"Humanity is the major influence on the global climate change observed over the past 50 years. Human-induced climate change requires urgent action." A headline in a newly released two-page statement by the American Geophysical Union, which represents some 60,000 scientists who study the Earth.
1. Violent and chaotic, Central African Republic lurches toward a crisis.
The rebels, known as Seleka, or “alliance” in the Sango language, make the law in the Central African Republic, where coups and violent seizures of power have outnumbered fair elections four to one since independence. Now, even their handpicked prime minister calls the country’s condition “catastrophic.” The rebels have held unchecked sway since they swarmed into this bedraggled capital in March, looting, abducting, raping, and killing — even breaking into an orphanage to steal whatever they could, according to Amnesty International.
(New York Times)
2. Syrian army kills scores of rebels in ambush.
The Syrian Army ambushed a large group of antigovernment insurgents near the capital, Damascus, on Wednesday, killing more than 60 of them in what seemed a significant assault on rebels seeking to penetrate the capital, according to monitors and state media.
(New York Times)
3. Obama administration authorized recent drone strikes in Yemen.
The Obama administration authorized a series of drone strikes in Yemen over the past 10 days as part of an effort to disrupt an al-Qaeda terrorism plot that has forced the closure of American embassies around the world, U.S. officials said.
4. Poor children show a decline in obesity rate.
The obesity rate among preschool-age children from poor families fell in 19 states and United States territories between 2008 and 2011, federal health officials said Tuesday — the first time a major government report has shown a consistent pattern of decline for low-income children after decades of rising rates.
(New York Times)
5. Mexican nationals, the 'Dream 9,' take a step toward asylum.
Young immigrants known as the “Dream 9” will get the chance to argue their case for asylum before an immigration judge, potentially setting a precedent that would inspire other Mexican nationals to make similar claims for asylum in the U.S., immigration experts said Tuesday.
(Los Angeles Times)
6. Obama cancels upcoming meeting with Putin.
President Obama will cancel a planned meeting in Moscow with Russian President Vladimir Putin amid mounting anger over Russia’s decision to allow National Security Agency leaker Edward Snowden into the country, a White House official confirmed Wednesday.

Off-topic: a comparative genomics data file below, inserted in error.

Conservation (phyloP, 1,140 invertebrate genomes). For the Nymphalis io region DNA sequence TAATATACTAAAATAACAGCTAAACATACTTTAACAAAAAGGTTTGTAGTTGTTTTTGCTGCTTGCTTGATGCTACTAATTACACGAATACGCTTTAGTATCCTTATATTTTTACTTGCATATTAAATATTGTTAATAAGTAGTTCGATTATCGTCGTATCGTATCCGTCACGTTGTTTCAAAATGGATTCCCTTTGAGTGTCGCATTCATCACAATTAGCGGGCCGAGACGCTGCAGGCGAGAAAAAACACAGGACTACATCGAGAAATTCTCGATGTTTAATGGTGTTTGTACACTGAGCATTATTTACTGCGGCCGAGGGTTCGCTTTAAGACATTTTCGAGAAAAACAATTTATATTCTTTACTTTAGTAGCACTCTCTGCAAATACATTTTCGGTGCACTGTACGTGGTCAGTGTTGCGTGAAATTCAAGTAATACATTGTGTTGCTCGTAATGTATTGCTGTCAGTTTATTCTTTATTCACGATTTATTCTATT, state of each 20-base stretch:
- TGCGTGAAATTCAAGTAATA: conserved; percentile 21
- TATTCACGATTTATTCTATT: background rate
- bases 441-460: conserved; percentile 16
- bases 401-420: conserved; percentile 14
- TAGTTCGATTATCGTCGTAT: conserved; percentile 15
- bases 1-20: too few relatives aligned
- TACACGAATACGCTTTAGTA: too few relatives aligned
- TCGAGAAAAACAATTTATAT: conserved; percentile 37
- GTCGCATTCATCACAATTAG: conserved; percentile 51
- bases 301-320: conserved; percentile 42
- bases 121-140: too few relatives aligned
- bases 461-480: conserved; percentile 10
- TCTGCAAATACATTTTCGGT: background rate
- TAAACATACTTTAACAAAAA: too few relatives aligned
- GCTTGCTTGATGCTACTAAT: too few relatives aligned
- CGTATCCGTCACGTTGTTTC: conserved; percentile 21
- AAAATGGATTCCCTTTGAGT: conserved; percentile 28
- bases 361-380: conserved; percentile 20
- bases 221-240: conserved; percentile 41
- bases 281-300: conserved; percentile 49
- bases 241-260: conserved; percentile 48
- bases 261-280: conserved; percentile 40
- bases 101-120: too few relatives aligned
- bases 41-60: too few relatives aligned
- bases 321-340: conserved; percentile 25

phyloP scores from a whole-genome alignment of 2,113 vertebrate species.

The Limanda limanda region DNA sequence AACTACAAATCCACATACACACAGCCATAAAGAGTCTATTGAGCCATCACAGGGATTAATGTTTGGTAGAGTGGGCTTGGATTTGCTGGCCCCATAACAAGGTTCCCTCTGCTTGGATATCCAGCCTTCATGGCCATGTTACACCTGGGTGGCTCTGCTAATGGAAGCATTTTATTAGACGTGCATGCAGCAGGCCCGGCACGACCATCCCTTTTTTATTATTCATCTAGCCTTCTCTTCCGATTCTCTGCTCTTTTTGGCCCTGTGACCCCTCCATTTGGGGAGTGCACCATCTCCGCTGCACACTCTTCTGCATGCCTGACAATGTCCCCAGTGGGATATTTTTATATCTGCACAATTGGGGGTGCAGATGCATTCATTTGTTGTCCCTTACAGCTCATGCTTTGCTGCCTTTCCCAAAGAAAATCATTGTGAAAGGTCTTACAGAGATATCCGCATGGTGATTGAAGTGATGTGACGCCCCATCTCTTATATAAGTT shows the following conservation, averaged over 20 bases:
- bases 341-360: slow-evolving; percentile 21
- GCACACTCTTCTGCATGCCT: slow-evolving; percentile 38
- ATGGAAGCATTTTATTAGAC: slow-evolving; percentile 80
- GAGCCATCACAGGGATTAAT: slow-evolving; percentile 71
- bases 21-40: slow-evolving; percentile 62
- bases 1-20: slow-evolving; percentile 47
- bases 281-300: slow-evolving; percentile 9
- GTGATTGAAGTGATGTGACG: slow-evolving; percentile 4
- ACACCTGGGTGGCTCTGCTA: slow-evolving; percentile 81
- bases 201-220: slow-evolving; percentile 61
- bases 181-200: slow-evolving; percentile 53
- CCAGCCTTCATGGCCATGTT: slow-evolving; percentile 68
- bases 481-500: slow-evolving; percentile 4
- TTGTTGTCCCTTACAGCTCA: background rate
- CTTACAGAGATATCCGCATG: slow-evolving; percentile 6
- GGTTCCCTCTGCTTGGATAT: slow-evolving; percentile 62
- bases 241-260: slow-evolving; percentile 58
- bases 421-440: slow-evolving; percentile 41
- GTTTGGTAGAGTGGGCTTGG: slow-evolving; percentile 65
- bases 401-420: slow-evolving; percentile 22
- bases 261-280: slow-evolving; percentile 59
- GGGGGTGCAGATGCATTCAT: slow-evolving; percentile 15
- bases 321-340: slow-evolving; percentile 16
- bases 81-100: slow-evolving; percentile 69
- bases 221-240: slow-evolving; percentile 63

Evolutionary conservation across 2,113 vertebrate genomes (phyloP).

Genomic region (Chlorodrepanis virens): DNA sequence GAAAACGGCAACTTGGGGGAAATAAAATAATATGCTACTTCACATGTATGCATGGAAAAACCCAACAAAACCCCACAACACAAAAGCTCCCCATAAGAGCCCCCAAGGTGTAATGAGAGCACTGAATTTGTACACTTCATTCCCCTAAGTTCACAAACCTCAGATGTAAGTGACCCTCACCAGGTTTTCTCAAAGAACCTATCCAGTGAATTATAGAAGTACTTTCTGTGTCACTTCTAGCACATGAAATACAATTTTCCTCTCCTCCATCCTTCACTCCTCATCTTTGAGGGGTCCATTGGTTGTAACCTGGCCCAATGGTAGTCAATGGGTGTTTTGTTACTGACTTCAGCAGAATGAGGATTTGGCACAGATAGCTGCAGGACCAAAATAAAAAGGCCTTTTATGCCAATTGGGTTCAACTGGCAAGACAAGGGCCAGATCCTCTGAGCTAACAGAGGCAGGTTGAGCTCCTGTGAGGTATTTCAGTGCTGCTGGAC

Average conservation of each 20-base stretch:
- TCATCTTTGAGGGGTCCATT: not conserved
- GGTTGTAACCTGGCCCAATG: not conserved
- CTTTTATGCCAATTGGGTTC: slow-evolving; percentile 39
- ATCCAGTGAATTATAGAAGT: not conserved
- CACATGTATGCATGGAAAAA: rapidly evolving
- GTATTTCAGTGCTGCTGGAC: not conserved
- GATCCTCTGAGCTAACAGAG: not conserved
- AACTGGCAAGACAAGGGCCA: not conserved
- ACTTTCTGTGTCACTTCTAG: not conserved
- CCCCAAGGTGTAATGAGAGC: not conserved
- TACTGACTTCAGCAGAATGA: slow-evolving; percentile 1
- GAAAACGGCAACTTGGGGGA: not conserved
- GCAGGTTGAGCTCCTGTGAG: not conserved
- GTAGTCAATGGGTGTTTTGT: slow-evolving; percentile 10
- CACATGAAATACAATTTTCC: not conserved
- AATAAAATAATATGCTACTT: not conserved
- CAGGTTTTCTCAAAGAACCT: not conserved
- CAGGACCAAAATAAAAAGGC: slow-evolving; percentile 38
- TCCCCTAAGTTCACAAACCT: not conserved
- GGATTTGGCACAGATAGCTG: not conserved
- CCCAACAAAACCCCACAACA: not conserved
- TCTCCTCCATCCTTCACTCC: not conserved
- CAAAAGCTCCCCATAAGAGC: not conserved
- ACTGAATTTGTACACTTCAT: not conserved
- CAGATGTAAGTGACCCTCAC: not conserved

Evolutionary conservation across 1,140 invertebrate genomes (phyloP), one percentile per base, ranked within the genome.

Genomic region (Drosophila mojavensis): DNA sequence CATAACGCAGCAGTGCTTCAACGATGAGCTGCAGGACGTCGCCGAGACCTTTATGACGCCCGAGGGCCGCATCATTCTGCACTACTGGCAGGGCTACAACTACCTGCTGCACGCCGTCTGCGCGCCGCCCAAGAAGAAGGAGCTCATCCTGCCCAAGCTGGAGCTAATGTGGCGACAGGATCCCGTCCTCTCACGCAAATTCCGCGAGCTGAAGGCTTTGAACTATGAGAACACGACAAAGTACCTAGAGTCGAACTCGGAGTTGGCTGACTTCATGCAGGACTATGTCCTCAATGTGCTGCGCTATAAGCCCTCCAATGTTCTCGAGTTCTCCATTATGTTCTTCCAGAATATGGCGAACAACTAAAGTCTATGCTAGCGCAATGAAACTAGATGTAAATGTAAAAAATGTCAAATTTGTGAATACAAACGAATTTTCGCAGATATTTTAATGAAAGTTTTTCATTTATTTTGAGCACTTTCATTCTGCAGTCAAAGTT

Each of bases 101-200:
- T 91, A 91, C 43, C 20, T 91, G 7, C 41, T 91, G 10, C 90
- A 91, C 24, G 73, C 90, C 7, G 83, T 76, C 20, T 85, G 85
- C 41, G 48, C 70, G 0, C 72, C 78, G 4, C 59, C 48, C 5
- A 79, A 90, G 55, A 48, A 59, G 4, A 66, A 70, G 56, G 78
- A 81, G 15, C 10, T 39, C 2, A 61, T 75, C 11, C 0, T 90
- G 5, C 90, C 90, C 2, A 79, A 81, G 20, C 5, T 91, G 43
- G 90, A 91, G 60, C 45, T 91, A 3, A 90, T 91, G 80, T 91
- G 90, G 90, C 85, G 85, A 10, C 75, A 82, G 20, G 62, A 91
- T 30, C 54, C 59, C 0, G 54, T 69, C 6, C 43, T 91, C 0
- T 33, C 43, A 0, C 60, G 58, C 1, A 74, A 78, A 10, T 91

7. Schumer sees path to passage of immigration bill.
One of the key Senate players in the push to overhaul America's immigration system is voicing fresh confidence that an accommodation can be reached with the House. Sen. Chuck Schumer says it's okay with him if the House sticks with its piecemeal approach, as long as it can be reconciled with the version the Senate has passed.
8. First charges filed in Benghazi attack.
The Justice Department has filed the first criminal charges in the deadly attack on the U.S. diplomatic mission in Benghazi, Libya, two U.S. officials said Tuesday. The officials confirmed that a sealed complaint was filed in U.S. District Court in Washington against an unspecified number of individuals in the September 2012 attack that killed Ambassador Chris Stevens and three other Americans. One official said those charged included Ahmed Abu Khattala, the head of a Libyan militia. The officials spoke on condition of anonymity because they were not authorized to discuss a sealed filing.
9. With Holder in the lead, sentencing reform gains momentum.
This is the nation's top law enforcement officer calling for a sea change in the criminal justice system. And he's not alone. Over the past few weeks, lawmakers have introduced bipartisan measures that would give judges more power to shorten prison sentences for nonviolent criminals and even get rid of some mandatory minimum terms altogether.
10. Earth scientists pin climate change squarely on 'humanity.'
Most of the scientists who study the Earth say our climate is changing and humans are part of what's making that happen. But to a lot of nonscientists it's still murky. This week, two of the nation's most venerable scientific institutions tried to explain it better.